June 14, 2021

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60-Member Ransomware Task Force Has a Plan to Crack Down on Ransomware Criminals

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Photo: Rob Engelaar / ANP / AFP (Getty Images)

A new, Big-Tech-backed coalition is lobbying the Biden administration to more aggressively pursue the threat of ransomware. In a report sent to the White House this week, members of the new group—simply called the Ransomware Task Force—have asked the president and the U.S. intelligence community to prioritize the disruption of cybercriminal networks involved in the ongoing malware attacks against U.S. targets.

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The 80-page report envisions a comprehensive strategy that brings public and private sectors together to more effectively target the underworld business model that supports ransomware, focusing on specific policies to bring down the infrastructure, payment systems, and individual criminal groups behind many of these attacks.

Launched by a Silicon Valley think-tank called the Institute of Security and Technology, the RTF has a diverse membership of more than 60 entities range from individuals from large firms like Amazon and Microsoft to prominent cybersecurity companies such as FireEye, CrowdStrike, BlueVoyant, McAfee, and others. The group also includes staff from federal agencies like the Federal Bureau of Investigation, the Cybersecurity and Infrastructure Security Agency, and the Department of Homeland Security.

While ransomware has been around for decades, the last few years have seen a precipitous swell in U.S.-based activity—with state and local governments, schools, and businesses all feeling the brunt of such attacks. Recent incidents—like the leaking of sensitive internal police documents, or the widespread targeting of hospitals during the pandemic—also illustrate the increasingly aggressive and dangerous tactics that criminal groups are willing to carry out in order to seek payouts.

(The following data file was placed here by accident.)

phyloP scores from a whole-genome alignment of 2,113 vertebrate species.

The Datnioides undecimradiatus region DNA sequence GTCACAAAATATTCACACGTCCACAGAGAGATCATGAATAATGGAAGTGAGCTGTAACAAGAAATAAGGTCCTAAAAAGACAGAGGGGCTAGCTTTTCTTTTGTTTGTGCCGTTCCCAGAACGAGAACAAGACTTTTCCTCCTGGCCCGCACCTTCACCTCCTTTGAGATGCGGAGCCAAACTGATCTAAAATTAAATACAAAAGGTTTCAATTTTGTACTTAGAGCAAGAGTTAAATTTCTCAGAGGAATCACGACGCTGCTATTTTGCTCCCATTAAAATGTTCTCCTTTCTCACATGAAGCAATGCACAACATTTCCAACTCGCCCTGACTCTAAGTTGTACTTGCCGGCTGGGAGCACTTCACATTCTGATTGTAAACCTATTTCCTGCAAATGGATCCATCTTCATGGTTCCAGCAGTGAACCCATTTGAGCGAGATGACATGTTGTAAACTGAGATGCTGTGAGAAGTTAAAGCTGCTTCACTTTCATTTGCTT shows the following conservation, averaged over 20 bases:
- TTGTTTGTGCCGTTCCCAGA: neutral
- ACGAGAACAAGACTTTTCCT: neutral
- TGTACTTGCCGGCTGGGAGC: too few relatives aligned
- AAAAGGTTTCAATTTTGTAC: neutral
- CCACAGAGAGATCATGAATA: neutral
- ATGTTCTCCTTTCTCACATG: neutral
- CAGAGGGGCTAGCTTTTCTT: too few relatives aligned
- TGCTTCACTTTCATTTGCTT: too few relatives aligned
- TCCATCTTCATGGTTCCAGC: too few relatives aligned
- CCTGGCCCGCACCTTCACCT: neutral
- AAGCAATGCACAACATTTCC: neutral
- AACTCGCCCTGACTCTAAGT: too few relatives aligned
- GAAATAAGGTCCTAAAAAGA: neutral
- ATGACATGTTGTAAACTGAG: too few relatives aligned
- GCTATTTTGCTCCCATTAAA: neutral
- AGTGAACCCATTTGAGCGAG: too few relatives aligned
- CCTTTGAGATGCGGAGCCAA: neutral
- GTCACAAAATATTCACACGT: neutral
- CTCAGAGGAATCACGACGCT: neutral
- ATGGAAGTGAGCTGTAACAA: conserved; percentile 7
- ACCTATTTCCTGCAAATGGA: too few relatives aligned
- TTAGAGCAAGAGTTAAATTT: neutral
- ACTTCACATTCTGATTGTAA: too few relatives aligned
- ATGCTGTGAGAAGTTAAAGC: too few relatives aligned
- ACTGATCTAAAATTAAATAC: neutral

“Ransomware is not just financial extortion; it is a crime that transcends business, government, academic, and geographic boundaries,” the report states. “It is also a crime that funnels both private funds and tax dollars toward global criminal organizations. The proceeds stolen from victims may be financing illicit activities ranging from human trafficking to the development and proliferation of weapons of mass destruction.”

One of the more ambitious goals outlined in the report is to better track the financial transactions connected to cyberattacks. “Ransomware attacks are profitable because ransom payments are made through the use of diverse cryptocurrencies, where payments are difficult to trace and can easily be laundered,” the report states. “The challenge for governments is to find new ways to get inside the ransomware payments process. It will be important to set measurable goals to assess progress toward this objective.” The report suggests developing relationships with blockchain analytic companies that can chart and map illicit activity on crypto platforms.

Unfortunately, it’s not totally clear whether the goals outlined in the report are actually that feasible or whether they will be pursued by policymakers, but it’s nevertheless a good sign that businesses and government are at least thinking about all this. For far too long, the U.S. has lacked even a basic strategy for how to address ransomware—and criminals, responsible for terribly destructive extortions, have mostly gotten off scot-free, as a very slim list of successful convictions demonstrates. The RTF’s report comes at a time when other groups, both public and private, are trying to figure out that strategy (the U.S. Justice Department recently launched its own task force dedicated to the issue), likely because—as a large data leak from the Illinois Attorney’s General’s Office today shows—this problem is getting ridiculous.

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